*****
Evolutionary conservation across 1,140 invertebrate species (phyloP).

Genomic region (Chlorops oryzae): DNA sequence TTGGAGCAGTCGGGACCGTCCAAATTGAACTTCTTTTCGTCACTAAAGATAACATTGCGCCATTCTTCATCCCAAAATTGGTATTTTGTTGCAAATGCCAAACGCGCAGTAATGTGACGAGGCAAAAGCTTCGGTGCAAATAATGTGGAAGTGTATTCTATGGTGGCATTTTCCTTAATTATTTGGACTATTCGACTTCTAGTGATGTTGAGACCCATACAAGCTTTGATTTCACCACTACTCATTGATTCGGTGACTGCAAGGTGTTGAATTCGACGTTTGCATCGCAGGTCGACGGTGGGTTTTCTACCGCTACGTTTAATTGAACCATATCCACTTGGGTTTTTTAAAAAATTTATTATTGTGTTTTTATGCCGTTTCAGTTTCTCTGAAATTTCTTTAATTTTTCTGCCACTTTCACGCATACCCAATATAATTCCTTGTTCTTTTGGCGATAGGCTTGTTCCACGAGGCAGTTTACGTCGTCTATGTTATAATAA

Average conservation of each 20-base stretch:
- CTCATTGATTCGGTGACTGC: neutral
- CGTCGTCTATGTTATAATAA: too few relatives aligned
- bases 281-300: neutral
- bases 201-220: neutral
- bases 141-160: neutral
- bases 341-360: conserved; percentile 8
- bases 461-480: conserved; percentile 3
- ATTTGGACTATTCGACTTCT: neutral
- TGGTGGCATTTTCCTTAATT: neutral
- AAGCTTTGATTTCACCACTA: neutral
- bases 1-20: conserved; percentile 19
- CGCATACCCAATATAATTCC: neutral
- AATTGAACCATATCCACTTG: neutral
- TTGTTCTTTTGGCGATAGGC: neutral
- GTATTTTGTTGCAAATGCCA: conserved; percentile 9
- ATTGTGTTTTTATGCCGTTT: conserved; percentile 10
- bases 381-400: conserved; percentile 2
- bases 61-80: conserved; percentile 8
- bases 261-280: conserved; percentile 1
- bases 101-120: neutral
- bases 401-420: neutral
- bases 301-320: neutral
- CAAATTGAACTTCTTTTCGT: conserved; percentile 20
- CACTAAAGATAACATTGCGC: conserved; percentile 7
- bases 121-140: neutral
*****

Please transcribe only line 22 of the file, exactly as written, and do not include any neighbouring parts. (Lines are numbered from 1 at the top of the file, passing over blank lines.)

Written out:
- bases 261-280: conserved; percentile 1